A lawyer for former Quebec construction mogul Tony Accurso is appealing his client’s conviction on fraud and corruption charges as well as his four-year prison sentence.
Marc Labelle is also asking for Accurso to be released from custody pending the appeals.
The Crown countered in court today that allowing Accurso out of prison would undermine the public’s confidence in the judicial system.
A decision on the release request is expected this week.
Accurso, 66, was sentenced last week after a jury had previously found him guilty on all five charges he was facing stemming from a municipal corruption scheme in Laval, north of Montreal.
The corruption scheme lasted between 1996 and 2010 and was run by former Laval mayor Gilles Vaillancourt, who pleaded guilty to fraud-related charges and was sentenced to six years in prison.
Quebec Superior Court Justice James Brunton, who sentenced Accurso, did not agree to a Crown request that Accurso pay $1.6 million in restitution to the City ofLaval.
The $1.6 million represented two per cent of the value of the contracts awarded to Accurso’s firms that authorities believe was paid in kickbacks to city officials.
At his trial, Accurso denied any involvement in the scheme and testified he was not aware of any such system in place.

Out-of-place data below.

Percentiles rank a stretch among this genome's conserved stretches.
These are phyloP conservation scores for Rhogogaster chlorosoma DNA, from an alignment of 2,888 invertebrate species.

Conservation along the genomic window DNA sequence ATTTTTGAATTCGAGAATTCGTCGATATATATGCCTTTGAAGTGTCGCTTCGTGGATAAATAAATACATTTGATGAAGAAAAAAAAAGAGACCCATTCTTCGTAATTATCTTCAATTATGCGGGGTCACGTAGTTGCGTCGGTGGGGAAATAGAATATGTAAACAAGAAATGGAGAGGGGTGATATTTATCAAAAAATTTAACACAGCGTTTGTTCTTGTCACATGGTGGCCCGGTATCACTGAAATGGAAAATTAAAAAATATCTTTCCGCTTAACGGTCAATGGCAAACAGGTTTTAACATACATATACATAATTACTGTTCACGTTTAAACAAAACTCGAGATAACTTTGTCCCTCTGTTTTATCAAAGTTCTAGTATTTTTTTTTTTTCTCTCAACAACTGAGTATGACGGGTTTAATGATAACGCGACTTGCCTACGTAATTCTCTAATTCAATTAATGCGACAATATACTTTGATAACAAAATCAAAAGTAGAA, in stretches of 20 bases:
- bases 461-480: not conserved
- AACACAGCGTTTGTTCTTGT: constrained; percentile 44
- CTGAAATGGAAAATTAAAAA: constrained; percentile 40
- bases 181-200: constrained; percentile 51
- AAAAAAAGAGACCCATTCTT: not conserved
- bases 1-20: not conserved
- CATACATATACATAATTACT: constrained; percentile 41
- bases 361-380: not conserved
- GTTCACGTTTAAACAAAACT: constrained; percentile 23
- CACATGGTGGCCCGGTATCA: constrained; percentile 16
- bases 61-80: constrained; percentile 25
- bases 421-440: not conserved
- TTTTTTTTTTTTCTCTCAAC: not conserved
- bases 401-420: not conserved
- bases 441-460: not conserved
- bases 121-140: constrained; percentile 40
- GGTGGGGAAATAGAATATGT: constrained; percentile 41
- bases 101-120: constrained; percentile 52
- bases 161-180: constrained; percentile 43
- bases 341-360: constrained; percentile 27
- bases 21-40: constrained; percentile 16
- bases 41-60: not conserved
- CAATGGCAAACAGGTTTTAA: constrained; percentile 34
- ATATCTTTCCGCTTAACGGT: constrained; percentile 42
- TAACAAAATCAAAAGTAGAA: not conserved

Labelle said the system of collusion and corruption was put in place by Vaillancourt and that Accurso “did not create this system, it was imposed,” adding his client had no choice but to comply.
Labelle noted that because of the size of Accurso’s construction firms, no others could have legitimately competed with him.
Accurso was found guilty of conspiracy to commit corruption in municipal affairs; conspiracy to commit fraud; fraud of more than $5,000; corruption of municipal officials; and breach of trust.
His first trial ended last November when one juror said she had received information from a person linked to a key witness and that she had shared the details with two other jurors.
Accurso was the last of 37 people arrested in 2013 to be tried.
Besides Vaillancourt, 26 others pleaded guilty, six had their cases dismissed because of judicial delays and three other people died before the end of their legal proceedings.